Writing Tip by Leslie Schwartz

I run a weekly private workshop, and when my students say they are “blocked” I know that more than likely they are afraid. They fear that what they are doing is hopeless, that they will never get published, so why bother?  Or that the next “place” they have to take the work will be too painful or too dark to even consider writing.

This is not a “block,” it’s just your head telling you stories.  When you think you are suffering from “writer’s block” do the following three things:  1. Take a long walk, or a long soak in the tub or whatever relaxes you.  2. Read Elmore Leonard’s 10 Rules for Writing.   3.Then write what you would write if you weren’t “blocked.”

Writers’ block is baloney.  So the next time your head is telling you it can’t be done, politely tell your head, “Thank you for sharing, now shut up.”

What this business of writing is really all about is the willingness to be fearless.   Writing takes conviction, courage and tenacity.   It is also an act faith.   Cleanse yourself- – write with audacity and bravery and truth.   And when the words come, give thanks.

Biography of Leslie Schwartz. Leslie Schwartz is the author of the award-winning novel, Jumping the Green, and the bestselling novel, Angels Crest, now a film debuting at the 2010 Toronto Film Festival.   She teaches writing at Homeboy Industries, (www.homeboy-industries.org), and founded the literary magazine “Homeboy Review.”  She also teaches at the Iowa Summer Writing Festival and holds a weekly private workshop.   Visit her web page at www.leslieschwartz.com.

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Writing Tip by Felice Picano

In the past few years I’ve begun to tune in to the wavelengths of the world — like a radio receiver — and now strangers tell me their lives.  I don’t know who they are until I’ve let them use me to narrate.  I think it began with my discovery of the unsolved murder in 1923 of a child, an uncle I never knew existed.  I searched but I never learned who killed him or why.  Yet. . . telling his story may have settled his spirit . . . a bit.  Since Vincenzo, I’ve heard other lives.  I always know it’s them because the story “writes itself,” often in a few days:  a woman who died of cancer in the Midwest married to a closeted man; an elderly writer stricken in a freak accident; a psychic boy in Northern Florida illness-bound to a wheelchair; a Venezuelan scientist facing the utterly unknown; a Victorian noblewoman in England, seduced, abandoned, and self liberated.  I called one story “Gift.”  They all are! . . . Learn to listen.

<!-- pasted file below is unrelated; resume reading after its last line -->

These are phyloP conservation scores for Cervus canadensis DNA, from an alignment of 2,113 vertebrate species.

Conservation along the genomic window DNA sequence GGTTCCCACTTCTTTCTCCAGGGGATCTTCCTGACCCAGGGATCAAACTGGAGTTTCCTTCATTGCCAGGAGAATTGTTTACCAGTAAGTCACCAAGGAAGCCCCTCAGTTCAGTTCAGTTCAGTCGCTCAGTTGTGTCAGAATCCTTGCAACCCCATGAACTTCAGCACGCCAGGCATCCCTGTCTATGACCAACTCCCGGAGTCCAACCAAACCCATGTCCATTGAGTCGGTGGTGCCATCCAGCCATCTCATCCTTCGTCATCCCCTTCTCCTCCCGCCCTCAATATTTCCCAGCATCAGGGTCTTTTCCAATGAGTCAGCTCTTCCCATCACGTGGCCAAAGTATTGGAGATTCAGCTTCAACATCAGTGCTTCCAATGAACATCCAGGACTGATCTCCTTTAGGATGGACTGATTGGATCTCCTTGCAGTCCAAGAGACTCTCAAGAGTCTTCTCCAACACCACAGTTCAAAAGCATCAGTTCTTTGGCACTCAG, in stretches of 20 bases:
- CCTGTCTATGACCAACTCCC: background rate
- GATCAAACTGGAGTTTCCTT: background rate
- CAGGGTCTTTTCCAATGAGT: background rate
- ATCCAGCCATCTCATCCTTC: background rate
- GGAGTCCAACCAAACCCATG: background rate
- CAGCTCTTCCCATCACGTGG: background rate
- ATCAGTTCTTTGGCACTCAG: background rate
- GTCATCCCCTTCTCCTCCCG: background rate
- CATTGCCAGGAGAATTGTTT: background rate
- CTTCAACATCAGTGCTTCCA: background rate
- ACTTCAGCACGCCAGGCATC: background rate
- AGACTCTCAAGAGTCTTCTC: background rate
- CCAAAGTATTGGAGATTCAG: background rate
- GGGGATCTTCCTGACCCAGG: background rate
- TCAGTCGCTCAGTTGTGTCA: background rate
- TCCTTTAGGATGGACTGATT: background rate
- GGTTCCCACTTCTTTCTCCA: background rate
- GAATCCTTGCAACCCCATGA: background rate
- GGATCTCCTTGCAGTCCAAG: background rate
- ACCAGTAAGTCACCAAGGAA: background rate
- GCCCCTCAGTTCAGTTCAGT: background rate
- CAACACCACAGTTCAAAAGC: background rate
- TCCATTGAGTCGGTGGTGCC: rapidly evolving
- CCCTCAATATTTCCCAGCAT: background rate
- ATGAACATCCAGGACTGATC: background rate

Biography of Felice Picano: Author of numerous novels, memoirs, nonfiction works and poetry, Mr. Picano has much of his work collected in references and collections including The Cambridge History of American Literature: Vol. 7Prose Writing, 1940-1990, A Concise Companion to American Literature & Culture since World World II, Eyewitness To America: 500 Years of American History: In the Words Of Those Who Saw It, The Readers Catalog: An Annotated Listing of the 40,000 Best Books in PrintContemporary Authors: Autobiographies: Felice PicanoContemporary Authors: Volume 20, Contemporary Gay Male Novelists; A Bio-Bibliographical Criitical SourcebookThe Post Modern Short Story: Froms & Issues, Gay Fiction Speaks: Interviews with 12 Authors, Vol 1, and The Violet Hour: The Violet Quill Club and the Making of Gay Culture.

Writing Prompt by Steven Reigns

I love how poetry (and most types of writing) can illuminate actions, items, and feelings that we might not normally explore or question.

For the past five years I’ve solely taught autobiographical poetry workshops.  The work generated from these workshops is the perfect mixture of poetry, my lifelong love, and my inherent fascination with others. I think autobiographical work helps the writer and reader see their lives in another way.

One of my favorite writing prompts with my students is to have them write a poem about their pillow.  Though scary scientific data suggests after a couple of years our pillows are weightier due to dust mite excrement, most of us don’t discard them often.  Think about how many dreams you’ve had on the pillow, when you first got it, how many lovers have rested their head on it, how many times you’ve cried on it, stayed awake with worry, been bedridden with illness, how it held your propped up head as you read of Scout and Jem’s adventures.  What about the times you’ve woken up with drool on your pillow? Or on hot July evenings flipping it over to feel the coolness of the other side? How many pillows are on your bed? Do you hug the pillow at night like one would a lover or does it get pushed aside in your sleep—maybe like a lover as well.  How many decorative pillows are ceremoniously placed on the bed only when guests are expected?